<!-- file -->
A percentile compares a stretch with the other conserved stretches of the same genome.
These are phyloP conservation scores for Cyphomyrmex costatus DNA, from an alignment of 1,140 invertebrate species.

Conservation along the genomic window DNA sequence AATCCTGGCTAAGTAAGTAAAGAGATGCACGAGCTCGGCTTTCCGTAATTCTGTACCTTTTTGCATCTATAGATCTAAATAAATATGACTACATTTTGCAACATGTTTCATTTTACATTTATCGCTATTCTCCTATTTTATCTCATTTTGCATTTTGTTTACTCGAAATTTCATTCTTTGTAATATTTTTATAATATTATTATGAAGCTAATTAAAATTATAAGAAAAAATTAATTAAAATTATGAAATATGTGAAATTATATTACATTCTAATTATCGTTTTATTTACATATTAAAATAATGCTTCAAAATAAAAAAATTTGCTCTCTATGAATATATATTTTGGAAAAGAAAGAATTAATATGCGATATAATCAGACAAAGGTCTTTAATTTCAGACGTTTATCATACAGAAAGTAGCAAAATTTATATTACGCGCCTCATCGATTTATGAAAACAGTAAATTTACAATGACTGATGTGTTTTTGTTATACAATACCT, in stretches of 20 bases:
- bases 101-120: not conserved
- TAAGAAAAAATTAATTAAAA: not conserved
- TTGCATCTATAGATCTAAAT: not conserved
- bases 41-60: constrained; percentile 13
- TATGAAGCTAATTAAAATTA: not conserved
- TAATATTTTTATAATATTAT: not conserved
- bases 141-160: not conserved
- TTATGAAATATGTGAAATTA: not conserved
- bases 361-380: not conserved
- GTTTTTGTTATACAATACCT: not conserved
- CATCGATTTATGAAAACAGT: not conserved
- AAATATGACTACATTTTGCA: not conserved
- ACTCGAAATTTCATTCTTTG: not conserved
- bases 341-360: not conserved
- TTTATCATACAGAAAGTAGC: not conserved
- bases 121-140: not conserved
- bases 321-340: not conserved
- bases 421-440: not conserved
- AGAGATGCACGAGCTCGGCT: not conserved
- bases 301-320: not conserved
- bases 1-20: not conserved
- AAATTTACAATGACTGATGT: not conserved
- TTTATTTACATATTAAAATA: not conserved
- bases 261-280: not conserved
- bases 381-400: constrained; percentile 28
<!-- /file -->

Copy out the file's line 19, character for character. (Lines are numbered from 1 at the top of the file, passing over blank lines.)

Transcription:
- bases 121-140: not conserved